High-tech remedy for urban planning headaches

Jun 08, 2011

Big cities everywhere grapple with similar issues: what is the best way to reduce urban sprawl, revitalize aging neighbourhoods and create more sustainable communities? Urban problems are complex for planners and often frustrating for residents who may feel their suggestions aren’t being heard.

The answer could be an interactive, web-based platform to simplify the process and provide a better way to visualize various scenarios and predict the outcomes of decisions. Engineers and urban design experts at the University of Calgary are leading the development of Canada’s first such system, a research initiative called PlanYourPlace.

“We intend to develop a simple, interactive planning tool that can be used at regional levels all the way down to local neighbourhood levels,” says Dr. Andrew Hunter, project manager and geomatics engineering professor at the Schulich School of Engineering. “This is possible because of recent advancements in technology such as geographic information systems (GIS) and cyber infrastructure.”

The PlanYourPlace project involves software development to enable the visualization of proposals and sketching of alternatives. The package will include geospatial components such as imaging and mapping along with algorithms to calculate the outcomes of various scenarios. The end result will be a planning tool that can be used anywhere.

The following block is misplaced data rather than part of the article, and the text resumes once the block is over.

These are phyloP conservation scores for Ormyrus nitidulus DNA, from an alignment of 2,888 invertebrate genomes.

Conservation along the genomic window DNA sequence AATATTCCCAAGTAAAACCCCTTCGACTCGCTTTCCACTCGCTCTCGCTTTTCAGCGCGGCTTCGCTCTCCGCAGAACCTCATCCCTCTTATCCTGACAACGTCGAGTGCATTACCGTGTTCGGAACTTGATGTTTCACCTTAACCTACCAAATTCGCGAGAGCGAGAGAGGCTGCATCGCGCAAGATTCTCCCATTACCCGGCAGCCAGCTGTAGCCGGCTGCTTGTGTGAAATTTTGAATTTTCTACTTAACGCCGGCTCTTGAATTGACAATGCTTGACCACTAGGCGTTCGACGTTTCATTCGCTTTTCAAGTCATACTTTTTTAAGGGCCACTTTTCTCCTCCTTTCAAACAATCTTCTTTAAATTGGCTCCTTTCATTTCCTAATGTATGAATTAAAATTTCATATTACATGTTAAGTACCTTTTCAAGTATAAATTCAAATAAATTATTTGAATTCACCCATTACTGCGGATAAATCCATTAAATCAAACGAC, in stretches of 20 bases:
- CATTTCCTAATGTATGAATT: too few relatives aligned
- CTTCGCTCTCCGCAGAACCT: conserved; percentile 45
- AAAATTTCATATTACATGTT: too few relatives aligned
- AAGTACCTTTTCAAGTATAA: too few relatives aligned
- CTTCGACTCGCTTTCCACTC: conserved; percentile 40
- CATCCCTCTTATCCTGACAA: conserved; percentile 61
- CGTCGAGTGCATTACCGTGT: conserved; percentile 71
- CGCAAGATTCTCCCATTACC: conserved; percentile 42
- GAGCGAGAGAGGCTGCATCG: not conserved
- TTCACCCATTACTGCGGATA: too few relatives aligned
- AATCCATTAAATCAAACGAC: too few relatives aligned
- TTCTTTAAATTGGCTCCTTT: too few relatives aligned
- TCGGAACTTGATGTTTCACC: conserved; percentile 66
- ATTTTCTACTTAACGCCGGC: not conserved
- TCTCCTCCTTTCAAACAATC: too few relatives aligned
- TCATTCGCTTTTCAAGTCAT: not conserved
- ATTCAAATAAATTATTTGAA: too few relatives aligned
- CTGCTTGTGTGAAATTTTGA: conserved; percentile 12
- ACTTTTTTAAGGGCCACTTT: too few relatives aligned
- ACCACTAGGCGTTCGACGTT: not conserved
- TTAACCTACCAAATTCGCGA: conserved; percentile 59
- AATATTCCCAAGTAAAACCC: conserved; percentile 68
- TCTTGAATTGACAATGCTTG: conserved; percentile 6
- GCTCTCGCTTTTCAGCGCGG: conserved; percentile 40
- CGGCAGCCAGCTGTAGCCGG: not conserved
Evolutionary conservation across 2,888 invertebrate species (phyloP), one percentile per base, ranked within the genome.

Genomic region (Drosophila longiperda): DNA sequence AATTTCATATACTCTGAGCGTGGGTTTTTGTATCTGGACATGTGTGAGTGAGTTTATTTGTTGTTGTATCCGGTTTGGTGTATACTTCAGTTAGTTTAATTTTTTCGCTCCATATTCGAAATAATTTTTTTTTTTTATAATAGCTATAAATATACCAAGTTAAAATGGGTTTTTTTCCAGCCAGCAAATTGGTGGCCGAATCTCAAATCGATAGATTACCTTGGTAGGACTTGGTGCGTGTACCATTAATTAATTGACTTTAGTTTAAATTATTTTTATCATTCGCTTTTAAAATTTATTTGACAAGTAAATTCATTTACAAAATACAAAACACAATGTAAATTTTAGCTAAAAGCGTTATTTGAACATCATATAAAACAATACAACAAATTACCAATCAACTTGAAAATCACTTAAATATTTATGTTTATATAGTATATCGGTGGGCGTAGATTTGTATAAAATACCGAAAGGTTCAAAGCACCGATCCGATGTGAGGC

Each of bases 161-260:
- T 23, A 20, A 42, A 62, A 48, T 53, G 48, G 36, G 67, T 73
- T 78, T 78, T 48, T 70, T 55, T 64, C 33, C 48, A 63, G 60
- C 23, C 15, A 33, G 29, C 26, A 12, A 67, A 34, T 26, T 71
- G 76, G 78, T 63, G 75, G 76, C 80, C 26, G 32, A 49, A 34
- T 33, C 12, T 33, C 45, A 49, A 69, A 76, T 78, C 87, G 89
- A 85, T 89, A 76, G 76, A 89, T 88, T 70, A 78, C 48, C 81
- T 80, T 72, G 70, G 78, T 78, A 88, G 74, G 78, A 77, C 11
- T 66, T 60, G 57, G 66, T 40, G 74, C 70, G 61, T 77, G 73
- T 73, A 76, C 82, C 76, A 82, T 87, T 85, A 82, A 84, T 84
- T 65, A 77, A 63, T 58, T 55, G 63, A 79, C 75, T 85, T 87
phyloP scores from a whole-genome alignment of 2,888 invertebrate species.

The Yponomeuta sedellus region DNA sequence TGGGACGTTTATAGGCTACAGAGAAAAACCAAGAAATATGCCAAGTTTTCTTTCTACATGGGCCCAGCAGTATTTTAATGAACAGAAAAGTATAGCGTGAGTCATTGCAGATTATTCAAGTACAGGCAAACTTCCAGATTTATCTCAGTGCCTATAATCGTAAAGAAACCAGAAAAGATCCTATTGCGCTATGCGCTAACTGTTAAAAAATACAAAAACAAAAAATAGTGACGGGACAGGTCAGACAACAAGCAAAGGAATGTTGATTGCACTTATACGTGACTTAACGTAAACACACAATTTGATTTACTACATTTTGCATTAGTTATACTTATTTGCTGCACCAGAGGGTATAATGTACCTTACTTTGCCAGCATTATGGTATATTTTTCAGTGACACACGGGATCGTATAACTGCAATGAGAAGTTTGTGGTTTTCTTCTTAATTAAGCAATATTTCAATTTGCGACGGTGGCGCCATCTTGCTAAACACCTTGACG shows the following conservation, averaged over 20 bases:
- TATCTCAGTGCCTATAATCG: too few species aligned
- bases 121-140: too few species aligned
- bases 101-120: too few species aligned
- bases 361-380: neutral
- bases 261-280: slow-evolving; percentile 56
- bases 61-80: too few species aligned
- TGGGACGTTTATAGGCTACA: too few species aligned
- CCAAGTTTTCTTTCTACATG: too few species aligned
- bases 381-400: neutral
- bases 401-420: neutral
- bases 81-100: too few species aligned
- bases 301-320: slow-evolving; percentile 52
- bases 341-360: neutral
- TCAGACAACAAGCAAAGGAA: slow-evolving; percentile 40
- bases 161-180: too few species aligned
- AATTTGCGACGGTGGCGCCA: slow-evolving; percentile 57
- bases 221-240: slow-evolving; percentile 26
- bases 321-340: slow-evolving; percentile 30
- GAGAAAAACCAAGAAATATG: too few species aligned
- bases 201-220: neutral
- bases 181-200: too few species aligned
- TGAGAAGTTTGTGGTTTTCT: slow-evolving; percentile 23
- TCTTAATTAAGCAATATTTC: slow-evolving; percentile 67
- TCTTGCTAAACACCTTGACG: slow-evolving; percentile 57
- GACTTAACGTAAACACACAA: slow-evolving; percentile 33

“Our goal is to improve planning practices and promote interactive and participatory approaches that result in economic, environmental, social and cultural development that is sustainable,” explains project co-manager Dr. Bev Sandalack, research leader of the Faculty of Environmental Design Urban Lab at the University of Calgary. “The system will enable users to understand more clearly the implications and benefits of various planning and development objectives and to participate in meaningful ways.”

While the system will be applicable anywhere, the researchers will focus on a specific area of Calgary in order to develop the various components. Their test bed is a collection of that were constructed during the building boom of the 1950s through the 1970s. They form Calgary’s “middle ring” and are poised to undergo redevelopment.

Explore further: Researchers use passive UHF RFID tags to detect how people interact with objects

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